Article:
Hinds, a garage-rock band hailing from Madrid, played Sunday night at Lincoln Hall. The final act of the past week’s Tomorrow Never Knows (TNK) music festival, the all-female headliner was opened by Peel, a gritty, Chicago-based group, and Sløtface, a punk band from Stavanger, Norway.
Lincoln Hall was one of four Chicago venues that hosted this year’s TNK fest, which purports to gather “the best of rising local indie artists as well as acclaimed national acts, including both musicians and comedians.” This year’s lineup also featured Diane Coffee (aka Shaun Fleming), former touring drummer for the popular psychedelic group Foxygen, and Destroyer, a Canadian rock band that has been active since 1995.
It seems that music festivals these days are as much about now-trite “festival fashion,” celebrity-laden performance rosters, and famous attendees as they are about the music itself. TNK flies in the face of the traditional music festival, which is typically a series of outdoor shows at the same large venue taking place over a weekend or two. The festival took place January 17–21 in intimate venues dispersed across the city, a refreshing take on the festival concept.
“I’m still nervous,” remarked band member Carlotta Cosials several songs into Hinds’s rambunctious set. By the time the band took the stage last Sunday night, Lincoln Hall was packed and the audience was animated, perhaps still riding the high of Sløtface’s opening. It was clear that the band had garnered a steady fan base; the audience often shouted along to song lyrics, word-for-word. This enthusiasm was matched, perhaps even magnified, by the animation of the performers themselves. Ana Perrote and Cosials play guitar and share lead vocals, while Ade Martín provides backup vocals and bass and Amber Grimbergen plays the drums. The musicians are natural rockers, and seemed to be living it up despite Cosials’s admission of stage fright. Their show felt like a private performance from your best friends, if your best friends were members of an internationally known rock band and also ridiculously, effortlessly cool. Perrote, Cosials, and Martín marched comically back and forth across the stage in sync and performed dance numbers during the instrumental sections of “Caribbean Moon,” a single released in 2017, much to the audience’s mirth.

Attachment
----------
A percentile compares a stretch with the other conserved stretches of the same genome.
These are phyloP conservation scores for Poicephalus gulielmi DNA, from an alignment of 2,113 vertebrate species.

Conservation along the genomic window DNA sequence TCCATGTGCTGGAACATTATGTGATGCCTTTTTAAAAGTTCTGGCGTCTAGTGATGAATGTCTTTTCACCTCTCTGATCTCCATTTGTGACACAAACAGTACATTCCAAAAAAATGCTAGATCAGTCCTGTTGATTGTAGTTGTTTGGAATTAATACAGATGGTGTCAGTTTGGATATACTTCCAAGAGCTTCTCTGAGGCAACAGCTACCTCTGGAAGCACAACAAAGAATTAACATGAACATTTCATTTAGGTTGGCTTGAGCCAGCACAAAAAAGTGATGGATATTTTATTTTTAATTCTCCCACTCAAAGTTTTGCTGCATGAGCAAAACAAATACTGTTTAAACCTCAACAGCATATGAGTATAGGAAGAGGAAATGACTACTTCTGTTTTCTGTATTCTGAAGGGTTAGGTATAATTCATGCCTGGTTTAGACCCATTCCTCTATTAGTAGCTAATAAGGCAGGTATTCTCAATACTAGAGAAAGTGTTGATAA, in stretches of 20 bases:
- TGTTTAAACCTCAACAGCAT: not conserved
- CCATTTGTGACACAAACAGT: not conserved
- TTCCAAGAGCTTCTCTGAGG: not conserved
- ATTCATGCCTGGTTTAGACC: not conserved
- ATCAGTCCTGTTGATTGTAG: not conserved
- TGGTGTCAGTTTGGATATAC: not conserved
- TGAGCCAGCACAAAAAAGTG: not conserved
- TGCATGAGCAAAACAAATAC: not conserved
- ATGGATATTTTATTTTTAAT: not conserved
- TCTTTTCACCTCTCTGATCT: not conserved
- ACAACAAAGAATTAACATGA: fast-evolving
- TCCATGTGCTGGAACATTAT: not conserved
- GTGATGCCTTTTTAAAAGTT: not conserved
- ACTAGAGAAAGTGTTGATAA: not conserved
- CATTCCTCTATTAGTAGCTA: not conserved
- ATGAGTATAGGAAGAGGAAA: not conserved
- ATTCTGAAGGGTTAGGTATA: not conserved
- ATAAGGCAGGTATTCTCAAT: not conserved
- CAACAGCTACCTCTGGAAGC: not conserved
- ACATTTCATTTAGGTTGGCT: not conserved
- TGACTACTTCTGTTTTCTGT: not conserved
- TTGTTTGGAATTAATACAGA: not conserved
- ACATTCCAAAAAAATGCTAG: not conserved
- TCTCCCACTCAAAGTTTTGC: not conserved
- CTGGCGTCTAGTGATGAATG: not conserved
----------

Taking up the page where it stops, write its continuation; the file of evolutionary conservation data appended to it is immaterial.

“Want to see something weird?” asked Cosials, before linking arms with fellow frontwoman Perrote. The two wrapped their arms around one another so that they were able to strum the opening bars of “Chili Town” on each other’s guitars, garnering loud cheers and many phone recordings. One last unexpected feat of showmanship came when they invited well-known Chicago band, Twin Peaks, onstage to perform a song. “Is Twin Peaks here? I want full attendance,” commanded Cosials, and the crowd went nuts when the band sauntered on.
Asked if she was a fan of Hinds, one audience member said “I know them from Twin Peaks.” The band coheadlined with Twin Peaks this past summer and performed with them at Coachella, but they have risen to stardom in their own right. Perrote and Cosials began making music on Bandcamp under the name Deers in 2011. After a year’s hiatus, they resurfaced as Hinds with Grimbergen and Martin. With their first album, Leave Me Alone (2016), and several popular singles already released and well-loved, we can look forward to Hinds’s sophomore album, I Don’t Run, which is set to drop on April 6.
The group has an impressive, distinctive sound: Their vocals are at times raucous and joyful, at other times, melodic and harmonized. Cosials’s voice is at times satirically saccharine and at others bold and angry. Perrote sings at a lower register and has a more straightforward, smooth style which provides a refreshing contrast to her counterpart. The style of shared vocals shows ambition and innovation.
Additionally, the band’s dark, alt-twee, guitar-heavy style, is reminiscent of the Velvet Underground and other early iterations of the genre that we know as “alternative.” Finally, Hinds’s Spanish roots, which are evident in their slight accents and certain songs which incorporate Spanish, such as “Castigadas En El Granero” and “Holograma,” set them apart as they operate in a music scene that is dominated—if not by native English speakers—then certainly by English music.
Hinds’s show drew energy from a crowd of Chicago residents on a Sunday night, in the middle of winter nonetheless. They are an impressive band for their musical skill and synchronicity, for their style which perches on the thin line between unique enough to warrant artistic merit and catchy enough to dance to, and for their charisma. These qualities cannot, for the most part, be taught; they are qualities that come from strong instincts and a natural propensity to create. Expect I Don’t Run to expand on their burgeoning potential.